Conservatives have a ‘cancel culture’ of their own

For as long as I can remember, conservatives have been denouncing the intolerance of the left. I was decrying “political correctness” as a student columnist at the University of California at Berkeley 30 years ago. Now the catchphrase is “cancel culture.” In his Mount Rushmore speech last week, President Trump decried a “new far-left fascism” that is “driving people from their jobs, shaming dissenters and demanding total submission from anyone who disagrees.”

It’s true that some leftists try to repress viewpoints they find offensive. A group of intellectual luminaries has even faced a backlash for releasing an open letter decrying this trend. But here’s the thing. The right has little standing to complain about the left’s cancel culture, because it has its own cancel culture that is just as pervasive and might be even more powerful.

Trump’s hypocrisy is glaring. As my fellow Post columnist Catherine Rampell pointed out, he is trying to intimidate critical media organizations, stop the publication of books that he doesn’t like, and purge the executive branch of anyone who disagrees with him. To cite but one egregious example: Army Lt. Col. Alexander Vindman was fired from the National Security Council and now has been forced into early retirement, without a peep of protest from Republicans, because he testified truthfully about Trump’s impeachable conduct.

The rest of the conservative movement can be just as intolerant of dissent. I learned this the hard way when I was the op-ed editor of the Wall Street Journal from 1997 to 2002. As I recount in my book “The Corrosion of Conservatism: Why I Left the Right,” I was nearly fired for trying to run an op-ed critical of supply-side economics by Paul Krugman, a future Nobel laureate in economics. The editorial-page philosophy was that it would run one liberal column a week; if readers wanted more, they could turn to the New York Times.

In more recent years, I have been dismayed to see conservative organizations purging Never Trumpers. There are practically no Trump critics left at Fox News save for Juan Williams,whose liberal views probably have little resonance with its conservative audience. Never Trump conservatives such as Steve Hayes, George F. Will and Bill Kristol are long gone at the network. Fox’s prime-time programming is wall-to-wall Trump idolatry.

Something similar happened at National Review. The conservative magazine ran a cover article in January 2016 “Against Trump,” but it has since become noisily pro-Trump. When it does gingerly criticize Trump, it typically asserts that his opponents are way worse. Two of its leading Trump skeptics— David French and Jonah Goldberg —decamped to a new website called the Dispatch. Another new website, the Bulwark, was started by refugees from the Weekly Standard, which had been the most anti-Trump conservative publication until it was shuttered at the end of 2018 by its owner, a major Republican donor named Philip Anschutz.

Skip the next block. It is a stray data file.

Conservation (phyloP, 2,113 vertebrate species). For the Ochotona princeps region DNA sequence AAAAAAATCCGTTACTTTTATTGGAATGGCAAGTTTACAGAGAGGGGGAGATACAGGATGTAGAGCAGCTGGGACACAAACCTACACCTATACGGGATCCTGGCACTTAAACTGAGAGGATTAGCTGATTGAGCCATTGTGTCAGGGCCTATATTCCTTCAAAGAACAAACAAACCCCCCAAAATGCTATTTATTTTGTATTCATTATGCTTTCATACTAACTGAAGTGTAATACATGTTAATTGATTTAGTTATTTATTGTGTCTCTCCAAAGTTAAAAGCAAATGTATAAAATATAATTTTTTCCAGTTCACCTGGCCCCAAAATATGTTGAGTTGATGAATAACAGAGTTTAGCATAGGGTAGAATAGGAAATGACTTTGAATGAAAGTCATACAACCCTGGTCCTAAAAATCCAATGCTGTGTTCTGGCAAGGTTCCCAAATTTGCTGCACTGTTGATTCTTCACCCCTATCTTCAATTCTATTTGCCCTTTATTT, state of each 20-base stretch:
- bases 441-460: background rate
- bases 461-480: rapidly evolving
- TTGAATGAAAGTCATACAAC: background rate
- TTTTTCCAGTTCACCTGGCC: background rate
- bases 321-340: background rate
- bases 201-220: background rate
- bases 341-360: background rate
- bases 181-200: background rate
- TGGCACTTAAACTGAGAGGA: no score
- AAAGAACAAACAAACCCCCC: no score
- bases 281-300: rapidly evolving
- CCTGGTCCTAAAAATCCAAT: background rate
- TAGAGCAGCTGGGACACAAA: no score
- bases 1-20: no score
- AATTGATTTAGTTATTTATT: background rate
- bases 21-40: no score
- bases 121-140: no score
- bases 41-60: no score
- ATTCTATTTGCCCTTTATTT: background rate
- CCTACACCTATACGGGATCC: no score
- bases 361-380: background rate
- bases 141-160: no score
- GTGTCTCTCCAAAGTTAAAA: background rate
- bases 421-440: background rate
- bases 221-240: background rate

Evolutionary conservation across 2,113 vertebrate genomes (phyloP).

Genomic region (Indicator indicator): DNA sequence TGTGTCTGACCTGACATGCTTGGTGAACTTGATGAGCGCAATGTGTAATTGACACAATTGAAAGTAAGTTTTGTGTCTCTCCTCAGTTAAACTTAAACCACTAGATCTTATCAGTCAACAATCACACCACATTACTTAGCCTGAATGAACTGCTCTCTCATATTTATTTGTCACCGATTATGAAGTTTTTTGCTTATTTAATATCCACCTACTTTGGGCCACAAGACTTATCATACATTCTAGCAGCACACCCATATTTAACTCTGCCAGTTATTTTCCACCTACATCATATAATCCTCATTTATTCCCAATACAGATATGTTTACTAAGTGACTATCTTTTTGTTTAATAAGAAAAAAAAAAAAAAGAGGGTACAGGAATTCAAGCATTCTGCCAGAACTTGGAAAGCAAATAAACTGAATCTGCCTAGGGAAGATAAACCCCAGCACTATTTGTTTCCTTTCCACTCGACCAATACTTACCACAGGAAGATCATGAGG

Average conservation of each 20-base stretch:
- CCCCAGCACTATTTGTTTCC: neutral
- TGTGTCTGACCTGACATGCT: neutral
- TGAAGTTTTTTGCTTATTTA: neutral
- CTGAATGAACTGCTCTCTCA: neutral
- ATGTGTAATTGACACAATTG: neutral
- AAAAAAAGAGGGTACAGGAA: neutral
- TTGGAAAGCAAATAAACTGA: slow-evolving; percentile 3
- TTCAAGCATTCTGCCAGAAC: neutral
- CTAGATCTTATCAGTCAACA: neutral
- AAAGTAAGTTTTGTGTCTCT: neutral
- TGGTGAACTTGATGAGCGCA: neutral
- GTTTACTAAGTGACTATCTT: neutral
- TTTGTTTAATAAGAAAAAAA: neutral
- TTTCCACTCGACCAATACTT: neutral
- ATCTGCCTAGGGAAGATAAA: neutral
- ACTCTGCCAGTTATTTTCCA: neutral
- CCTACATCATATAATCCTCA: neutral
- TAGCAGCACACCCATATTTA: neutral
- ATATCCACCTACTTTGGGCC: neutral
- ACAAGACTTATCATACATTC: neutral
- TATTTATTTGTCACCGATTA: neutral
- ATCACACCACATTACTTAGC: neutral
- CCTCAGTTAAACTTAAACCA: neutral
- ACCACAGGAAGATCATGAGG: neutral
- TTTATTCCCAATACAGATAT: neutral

These are hardly isolated examples. Sol Stern, a former fellow at the Manhattan Institute and longtime contributor to its influential magazine, City Journal, has just published an essay in Democracy: A Journal of Ideas recounting how these New York-based entities were Trumpified. (The Manhattan Institute’s director of communications declined to comment on Stern’s article.)

Initially, City Journal, like other conservative organs, was quite critical of the reality TV star. But once it became clear Trump was going to be the Republican nominee, criticism of him all but vanished from its pages. When Stern pitched an article about “Trump’s hate-filled campaign rallies,” he was told, “We’re steering clear of that now.” The pressure to toe the Trump line only intensified after his election, because, Stern writes, the Manhattan Institute’s major supporters include Trump donors such as Rebekah Mercer and Paul Singer.

Stern resigned in protest in October 2017. He hoped that his letter of resignation would spark an “internal conversation about City Journal’s political direction in the Trump era,” but, he writes, it never happened. “The historical validation of Trump thus became our magazine’s default position. For a journal of ideas, this was a dereliction of duty.”

Not even Trump’s catastrophic mishandling of the novel coronavirus has altered City Journal’s approach. While the magazine has blasted New York Mayor Bill de Blasio’s performance as a “daily exercise in justification, accountability denial and self-aggrandizement,” it has hardly mentioned Trump’s scandalous role. Stern notes: “Only one piece, written by an outside contributor, cited the President’s slow response to the crisis. Yet even that minor criticism was rendered moot when the writer falsely claimed that Trump’s performance was no worse than that of any other world leader.”

All organizations have the right to tell their audiences what they want to hear. But when it comes to a diversity of opinions, the right doesn’t practice what it preaches. It (rightly) demands conservative representation in universities, corporations and mainstream media organizations, but it shuns liberal views in its own sphere of control — which now extends to the entire federal government.